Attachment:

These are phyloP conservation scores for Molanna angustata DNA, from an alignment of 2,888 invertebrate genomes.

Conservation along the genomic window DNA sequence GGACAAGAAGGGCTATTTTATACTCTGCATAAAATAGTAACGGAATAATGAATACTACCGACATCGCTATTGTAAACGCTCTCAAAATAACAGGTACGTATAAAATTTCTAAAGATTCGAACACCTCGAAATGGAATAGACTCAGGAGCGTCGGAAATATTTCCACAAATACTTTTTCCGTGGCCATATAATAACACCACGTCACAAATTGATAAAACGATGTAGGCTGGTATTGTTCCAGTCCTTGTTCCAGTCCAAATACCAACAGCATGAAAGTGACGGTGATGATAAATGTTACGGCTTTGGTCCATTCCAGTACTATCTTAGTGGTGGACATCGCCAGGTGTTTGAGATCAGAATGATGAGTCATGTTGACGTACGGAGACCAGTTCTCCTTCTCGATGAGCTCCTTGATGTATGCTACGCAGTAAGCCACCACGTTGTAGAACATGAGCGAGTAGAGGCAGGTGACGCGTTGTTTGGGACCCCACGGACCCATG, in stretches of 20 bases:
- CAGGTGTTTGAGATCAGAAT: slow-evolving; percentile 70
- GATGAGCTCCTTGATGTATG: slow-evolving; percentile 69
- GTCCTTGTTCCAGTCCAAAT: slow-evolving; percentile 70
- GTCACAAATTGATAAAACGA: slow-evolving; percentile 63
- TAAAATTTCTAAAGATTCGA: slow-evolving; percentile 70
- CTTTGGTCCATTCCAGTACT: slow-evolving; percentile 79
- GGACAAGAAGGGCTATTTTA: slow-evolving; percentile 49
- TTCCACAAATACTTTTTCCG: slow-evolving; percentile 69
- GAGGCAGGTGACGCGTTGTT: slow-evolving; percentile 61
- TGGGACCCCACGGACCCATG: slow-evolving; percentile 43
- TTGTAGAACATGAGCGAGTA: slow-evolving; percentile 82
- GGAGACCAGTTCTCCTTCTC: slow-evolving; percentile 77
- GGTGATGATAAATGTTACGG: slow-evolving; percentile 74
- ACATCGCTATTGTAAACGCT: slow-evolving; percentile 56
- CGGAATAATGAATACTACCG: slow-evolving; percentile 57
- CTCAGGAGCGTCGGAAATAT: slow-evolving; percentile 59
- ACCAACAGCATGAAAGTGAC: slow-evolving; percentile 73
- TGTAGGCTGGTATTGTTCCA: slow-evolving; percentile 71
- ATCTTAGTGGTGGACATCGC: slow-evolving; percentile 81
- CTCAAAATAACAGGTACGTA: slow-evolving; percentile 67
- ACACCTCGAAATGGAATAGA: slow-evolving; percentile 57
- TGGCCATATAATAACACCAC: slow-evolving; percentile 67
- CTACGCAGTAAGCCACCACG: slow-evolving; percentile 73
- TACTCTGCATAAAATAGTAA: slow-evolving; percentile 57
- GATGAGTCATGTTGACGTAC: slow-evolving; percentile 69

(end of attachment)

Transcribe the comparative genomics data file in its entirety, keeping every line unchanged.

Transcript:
These are phyloP conservation scores for Molanna angustata DNA, from an alignment of 2,888 invertebrate genomes.

Conservation along the genomic window DNA sequence GGACAAGAAGGGCTATTTTATACTCTGCATAAAATAGTAACGGAATAATGAATACTACCGACATCGCTATTGTAAACGCTCTCAAAATAACAGGTACGTATAAAATTTCTAAAGATTCGAACACCTCGAAATGGAATAGACTCAGGAGCGTCGGAAATATTTCCACAAATACTTTTTCCGTGGCCATATAATAACACCACGTCACAAATTGATAAAACGATGTAGGCTGGTATTGTTCCAGTCCTTGTTCCAGTCCAAATACCAACAGCATGAAAGTGACGGTGATGATAAATGTTACGGCTTTGGTCCATTCCAGTACTATCTTAGTGGTGGACATCGCCAGGTGTTTGAGATCAGAATGATGAGTCATGTTGACGTACGGAGACCAGTTCTCCTTCTCGATGAGCTCCTTGATGTATGCTACGCAGTAAGCCACCACGTTGTAGAACATGAGCGAGTAGAGGCAGGTGACGCGTTGTTTGGGACCCCACGGACCCATG, in stretches of 20 bases:
- CAGGTGTTTGAGATCAGAAT: slow-evolving; percentile 70
- GATGAGCTCCTTGATGTATG: slow-evolving; percentile 69
- GTCCTTGTTCCAGTCCAAAT: slow-evolving; percentile 70
- GTCACAAATTGATAAAACGA: slow-evolving; percentile 63
- TAAAATTTCTAAAGATTCGA: slow-evolving; percentile 70
- CTTTGGTCCATTCCAGTACT: slow-evolving; percentile 79
- GGACAAGAAGGGCTATTTTA: slow-evolving; percentile 49
- TTCCACAAATACTTTTTCCG: slow-evolving; percentile 69
- GAGGCAGGTGACGCGTTGTT: slow-evolving; percentile 61
- TGGGACCCCACGGACCCATG: slow-evolving; percentile 43
- TTGTAGAACATGAGCGAGTA: slow-evolving; percentile 82
- GGAGACCAGTTCTCCTTCTC: slow-evolving; percentile 77
- GGTGATGATAAATGTTACGG: slow-evolving; percentile 74
- ACATCGCTATTGTAAACGCT: slow-evolving; percentile 56
- CGGAATAATGAATACTACCG: slow-evolving; percentile 57
- CTCAGGAGCGTCGGAAATAT: slow-evolving; percentile 59
- ACCAACAGCATGAAAGTGAC: slow-evolving; percentile 73
- TGTAGGCTGGTATTGTTCCA: slow-evolving; percentile 71
- ATCTTAGTGGTGGACATCGC: slow-evolving; percentile 81
- CTCAAAATAACAGGTACGTA: slow-evolving; percentile 67
- ACACCTCGAAATGGAATAGA: slow-evolving; percentile 57
- TGGCCATATAATAACACCAC: slow-evolving; percentile 67
- CTACGCAGTAAGCCACCACG: slow-evolving; percentile 73
- TACTCTGCATAAAATAGTAA: slow-evolving; percentile 57
- GATGAGTCATGTTGACGTAC: slow-evolving; percentile 69